Fully 40% of healthcare workers who test positive for COVID-19 show no symptoms, and more than half of those who test positive are nurses.

That’s according to an analysis of up to 97 COVID-19 studies by investigators from Switzerland and Colombia. Some of the findings are derived from pooled research including more than 230,000 healthcare workers across 24 countries. From these data, the researchers were able to estimate the prevalence of infections at 7% to 11% in screened workers, based on which tests were used for diagnosis. 

Nurses tested positive for the virus at a rate of 58%, followed by physicians (25%) and other healthcare workers (23%). About one in 20 COVID-19-positive workers went on to develop severe clinical complications, and 0.5% subsequently died.

In addition, the choice to screen workers based only on symptoms of fever, cough, shortness of breath and sore throat may have missed 17% of early illnesses, the authors estimated. “Loss of taste and smell, muscle pain, and fever were identified as the only symptoms significantly associated with SARS-CoV-2 positivity among healthcare workers,” explained Taulant Muka, M.D., Ph.D., of the University Of Bern, Switzerland.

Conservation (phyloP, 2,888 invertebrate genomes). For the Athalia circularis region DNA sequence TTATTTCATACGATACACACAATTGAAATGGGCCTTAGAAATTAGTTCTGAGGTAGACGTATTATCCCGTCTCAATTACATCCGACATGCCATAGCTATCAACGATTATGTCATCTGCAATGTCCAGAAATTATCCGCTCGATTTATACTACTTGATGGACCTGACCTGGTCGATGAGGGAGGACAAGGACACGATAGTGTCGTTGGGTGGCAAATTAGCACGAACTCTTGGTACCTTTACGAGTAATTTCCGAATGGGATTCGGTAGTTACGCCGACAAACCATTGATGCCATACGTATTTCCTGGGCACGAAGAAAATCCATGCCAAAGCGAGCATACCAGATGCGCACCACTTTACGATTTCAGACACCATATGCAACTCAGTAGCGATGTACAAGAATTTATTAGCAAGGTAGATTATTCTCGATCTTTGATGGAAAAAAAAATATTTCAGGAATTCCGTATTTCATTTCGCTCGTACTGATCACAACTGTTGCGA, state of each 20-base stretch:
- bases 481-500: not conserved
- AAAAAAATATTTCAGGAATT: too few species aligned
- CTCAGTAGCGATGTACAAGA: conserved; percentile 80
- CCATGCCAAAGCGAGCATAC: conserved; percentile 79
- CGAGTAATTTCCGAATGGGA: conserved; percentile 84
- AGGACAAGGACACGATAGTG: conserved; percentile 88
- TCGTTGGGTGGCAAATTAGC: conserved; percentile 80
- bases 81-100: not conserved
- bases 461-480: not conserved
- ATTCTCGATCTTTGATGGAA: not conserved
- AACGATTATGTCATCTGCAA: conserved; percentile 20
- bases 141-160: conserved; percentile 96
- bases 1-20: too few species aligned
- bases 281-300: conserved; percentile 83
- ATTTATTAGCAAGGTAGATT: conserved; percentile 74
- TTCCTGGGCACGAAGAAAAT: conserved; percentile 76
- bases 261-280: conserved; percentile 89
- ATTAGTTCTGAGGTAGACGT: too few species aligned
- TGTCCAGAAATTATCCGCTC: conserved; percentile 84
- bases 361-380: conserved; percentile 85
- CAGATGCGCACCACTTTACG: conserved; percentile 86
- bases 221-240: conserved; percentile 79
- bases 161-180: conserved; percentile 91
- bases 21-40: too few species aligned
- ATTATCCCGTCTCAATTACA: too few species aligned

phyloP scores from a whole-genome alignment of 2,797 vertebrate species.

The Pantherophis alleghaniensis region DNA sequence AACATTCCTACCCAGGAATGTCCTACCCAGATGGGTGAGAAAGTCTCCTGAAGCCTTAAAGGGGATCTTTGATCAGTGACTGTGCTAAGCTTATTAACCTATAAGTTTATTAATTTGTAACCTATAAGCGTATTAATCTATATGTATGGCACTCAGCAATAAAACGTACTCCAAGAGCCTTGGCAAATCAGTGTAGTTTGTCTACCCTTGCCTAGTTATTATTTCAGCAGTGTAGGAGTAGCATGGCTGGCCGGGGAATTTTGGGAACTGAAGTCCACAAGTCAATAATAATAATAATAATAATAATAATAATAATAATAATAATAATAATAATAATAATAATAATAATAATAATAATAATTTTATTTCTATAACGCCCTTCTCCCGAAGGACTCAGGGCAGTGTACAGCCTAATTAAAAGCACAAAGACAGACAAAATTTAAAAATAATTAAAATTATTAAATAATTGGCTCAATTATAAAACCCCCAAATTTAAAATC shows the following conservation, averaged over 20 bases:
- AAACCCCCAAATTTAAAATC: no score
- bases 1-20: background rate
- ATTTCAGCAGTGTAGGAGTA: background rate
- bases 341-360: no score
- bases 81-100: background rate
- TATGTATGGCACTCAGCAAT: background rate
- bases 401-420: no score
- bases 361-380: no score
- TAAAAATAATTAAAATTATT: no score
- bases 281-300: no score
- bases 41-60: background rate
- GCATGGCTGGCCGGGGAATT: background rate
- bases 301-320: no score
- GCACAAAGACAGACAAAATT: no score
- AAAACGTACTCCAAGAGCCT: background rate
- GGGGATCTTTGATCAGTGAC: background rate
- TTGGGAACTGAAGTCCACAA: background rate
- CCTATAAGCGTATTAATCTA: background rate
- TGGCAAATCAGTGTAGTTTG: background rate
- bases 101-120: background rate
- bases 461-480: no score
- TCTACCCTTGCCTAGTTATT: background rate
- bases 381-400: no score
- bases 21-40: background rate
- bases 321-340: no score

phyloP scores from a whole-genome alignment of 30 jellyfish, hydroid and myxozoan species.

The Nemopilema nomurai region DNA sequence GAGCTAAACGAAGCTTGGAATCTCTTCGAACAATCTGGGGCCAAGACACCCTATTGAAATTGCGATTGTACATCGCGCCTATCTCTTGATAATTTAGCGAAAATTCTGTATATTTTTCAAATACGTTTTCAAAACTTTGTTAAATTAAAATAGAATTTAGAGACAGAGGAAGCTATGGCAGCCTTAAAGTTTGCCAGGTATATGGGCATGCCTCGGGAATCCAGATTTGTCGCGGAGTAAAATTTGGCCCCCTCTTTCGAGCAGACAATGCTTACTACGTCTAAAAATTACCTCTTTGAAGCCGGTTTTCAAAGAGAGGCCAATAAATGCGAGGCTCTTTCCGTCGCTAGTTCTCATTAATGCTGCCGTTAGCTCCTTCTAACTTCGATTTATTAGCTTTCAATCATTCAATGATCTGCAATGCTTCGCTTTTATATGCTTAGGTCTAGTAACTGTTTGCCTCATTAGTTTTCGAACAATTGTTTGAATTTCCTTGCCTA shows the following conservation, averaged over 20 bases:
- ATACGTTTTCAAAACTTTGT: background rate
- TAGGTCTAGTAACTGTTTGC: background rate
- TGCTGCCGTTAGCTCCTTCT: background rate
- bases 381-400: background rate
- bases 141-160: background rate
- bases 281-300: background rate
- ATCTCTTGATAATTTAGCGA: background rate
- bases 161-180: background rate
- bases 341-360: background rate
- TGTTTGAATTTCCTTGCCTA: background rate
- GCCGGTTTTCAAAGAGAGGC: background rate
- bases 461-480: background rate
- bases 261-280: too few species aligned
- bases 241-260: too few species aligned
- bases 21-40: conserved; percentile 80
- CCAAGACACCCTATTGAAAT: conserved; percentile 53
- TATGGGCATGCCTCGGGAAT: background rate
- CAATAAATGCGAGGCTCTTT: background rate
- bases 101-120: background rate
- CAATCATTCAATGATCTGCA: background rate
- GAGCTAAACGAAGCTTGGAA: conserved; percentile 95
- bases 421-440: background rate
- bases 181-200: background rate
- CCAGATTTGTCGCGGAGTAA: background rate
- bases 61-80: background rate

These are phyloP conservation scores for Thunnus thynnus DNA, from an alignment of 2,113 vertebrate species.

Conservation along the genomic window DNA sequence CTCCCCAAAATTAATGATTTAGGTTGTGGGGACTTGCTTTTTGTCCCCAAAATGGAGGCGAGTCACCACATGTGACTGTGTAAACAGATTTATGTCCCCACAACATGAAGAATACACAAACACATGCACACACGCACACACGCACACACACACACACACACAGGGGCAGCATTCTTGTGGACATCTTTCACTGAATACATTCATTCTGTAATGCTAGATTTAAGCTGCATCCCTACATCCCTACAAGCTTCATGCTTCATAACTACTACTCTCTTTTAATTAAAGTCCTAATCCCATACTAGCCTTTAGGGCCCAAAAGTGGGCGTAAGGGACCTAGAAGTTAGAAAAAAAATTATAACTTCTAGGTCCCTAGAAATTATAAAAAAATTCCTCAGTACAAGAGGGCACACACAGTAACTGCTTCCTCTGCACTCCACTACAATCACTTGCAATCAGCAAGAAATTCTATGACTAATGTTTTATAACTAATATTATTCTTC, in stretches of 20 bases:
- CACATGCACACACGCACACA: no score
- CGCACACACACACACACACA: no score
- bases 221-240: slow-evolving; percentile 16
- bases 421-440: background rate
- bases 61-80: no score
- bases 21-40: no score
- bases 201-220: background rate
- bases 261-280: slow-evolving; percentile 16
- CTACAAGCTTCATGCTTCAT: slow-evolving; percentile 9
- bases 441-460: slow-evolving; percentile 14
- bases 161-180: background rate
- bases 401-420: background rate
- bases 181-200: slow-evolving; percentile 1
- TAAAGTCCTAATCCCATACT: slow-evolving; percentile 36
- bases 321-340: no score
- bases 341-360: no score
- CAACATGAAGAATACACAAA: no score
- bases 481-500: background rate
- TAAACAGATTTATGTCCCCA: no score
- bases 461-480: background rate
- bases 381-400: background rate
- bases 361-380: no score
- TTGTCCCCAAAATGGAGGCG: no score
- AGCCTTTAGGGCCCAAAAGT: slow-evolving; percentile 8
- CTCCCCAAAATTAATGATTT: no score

Based on these findings, the authors recommend standard universal screening for all exposed workers, regardless of symptoms. In addition, “it is clear that providing healthcare workers with adequate personal protective equipment and training is essential,” they said.

The study was published in the American Journal of Epidemiology.